The study points out that neonatal follow-up and care of infants requiring medical attention was provided by unqualified personnel or not taken in 72 per cent of slum areas. Exclusive breastfeeding till 6 months was given in 6.5 per cent of slum participants versus 85.6 per cent in village participants. Education of immediate health care providers and mothers in basic neonatal care is required in urban slums as similar provisions exist in villages under various government efforts.

The scholars conclude, “The study describes a wide gap in newborn practices in slums of a smaller town with better practices in surrounding villages. Slum dwellers were 6 times less likely to seek care. Not taking ANC and being illiterate was associated with home deliveries. A single district study is a limitation of this study but similar gaps between rural and urban health settings are likely in rest of Gujarat as well as India. Detailed assessment of reasons for poor health care seeking behavior is required. Policy planners need to plan for urban slums while allocating funding for health in urban areas.”

MOTHER AND CHILD HEALTH CARE DETERMINANTS

 Variable Name    Slum  Village  
 No: 154  No: 160
 No (%)  No (%)
 Home delivery  27 (17.5)  10 (06.3)
 ANC taken  123(79.9)  151(94.4)
 Neonatal follow up:
 Not done  62 (40.3)  6 (03.8)
 To unqualified practitioner  49 (31.8)  28 (17.6)
 To pediatrician  43 (27.9)  126(78.8)
 Hospital delivery in:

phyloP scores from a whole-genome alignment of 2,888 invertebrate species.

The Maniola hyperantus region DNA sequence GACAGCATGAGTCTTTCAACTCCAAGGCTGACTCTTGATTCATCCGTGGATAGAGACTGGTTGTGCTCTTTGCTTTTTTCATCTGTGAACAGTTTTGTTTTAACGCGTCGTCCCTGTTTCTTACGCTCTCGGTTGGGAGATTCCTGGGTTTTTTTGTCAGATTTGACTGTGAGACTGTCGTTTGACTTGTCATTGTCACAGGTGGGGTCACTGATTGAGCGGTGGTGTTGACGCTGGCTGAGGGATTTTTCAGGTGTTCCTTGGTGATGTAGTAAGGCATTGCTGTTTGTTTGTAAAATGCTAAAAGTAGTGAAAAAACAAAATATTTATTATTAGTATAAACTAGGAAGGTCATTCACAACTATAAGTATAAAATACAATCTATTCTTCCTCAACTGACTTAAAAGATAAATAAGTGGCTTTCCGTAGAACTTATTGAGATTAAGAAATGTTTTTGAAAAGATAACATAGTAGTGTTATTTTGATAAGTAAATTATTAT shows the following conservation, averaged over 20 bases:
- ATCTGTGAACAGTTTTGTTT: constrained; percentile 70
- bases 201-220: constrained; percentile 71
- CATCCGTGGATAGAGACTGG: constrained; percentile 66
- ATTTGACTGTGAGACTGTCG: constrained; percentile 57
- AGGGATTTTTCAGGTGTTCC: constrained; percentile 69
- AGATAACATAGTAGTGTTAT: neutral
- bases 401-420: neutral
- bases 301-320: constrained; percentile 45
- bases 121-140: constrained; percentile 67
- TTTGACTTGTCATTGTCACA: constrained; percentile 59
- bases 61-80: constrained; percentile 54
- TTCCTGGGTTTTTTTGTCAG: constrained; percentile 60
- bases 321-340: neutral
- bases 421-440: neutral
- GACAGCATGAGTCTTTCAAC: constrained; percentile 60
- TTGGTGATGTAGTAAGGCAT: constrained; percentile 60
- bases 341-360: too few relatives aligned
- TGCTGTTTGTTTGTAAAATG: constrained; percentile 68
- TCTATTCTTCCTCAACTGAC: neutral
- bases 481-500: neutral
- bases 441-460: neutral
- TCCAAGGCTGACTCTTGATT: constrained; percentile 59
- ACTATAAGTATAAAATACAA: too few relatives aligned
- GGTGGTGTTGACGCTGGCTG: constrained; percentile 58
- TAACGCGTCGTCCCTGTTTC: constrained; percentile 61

Government hospital  29 (22.8)  41 (27.3)
 Non govt. hospital  98 (77.2)  109(72.7)
 If ANC taken from
 Government hospital  26 (21.2)  25 (16.5)
 Non-government hospital  97 (78.8)  126(83.4)
 Bottle feeding  13 (08.6)  20 (12.5)
 Kajal application in eyes  55 (35.7)  36 (22.5)
 Bathing baby at birth  48 (31.2)  52 (32.5)

ESSENTIAL AND GENERAL NEWBORN CARE

 Variable and Response    Slum    Village
 No: 154  No: 160
 No(%)  No(%)
 Baby dried immediately  132(85.7)  153 (95.6)
 When was breastfeeding started
 — within half hour  90(58.4)  113 (70.6)
 — 1 h to 2 h  38(24.7)  21 (13.1)
 — 3 h to 6 h  3(01.9)  1 (0.6)
 After 6 h  0  3 (1.9)
 — 2nd day onwards  13 (8.4)  16 (10.0)
 — 3rd day onwards  10 (6.5)  6 (3.8)
 Baby recieved Kanagroo
 mother care  1 (0.6)  28 (17.5)
 Handwashing done before
 handling baby  5 (3.2)  118 (73.8)
 Mother and child kept together  150(97.4)  148 (92.5)
 Baby was clothed properly  131(85.1)  137 (85.6)
 Baby exclusively breast fed
 for 6 months  10 (6.5)  137 (85.6)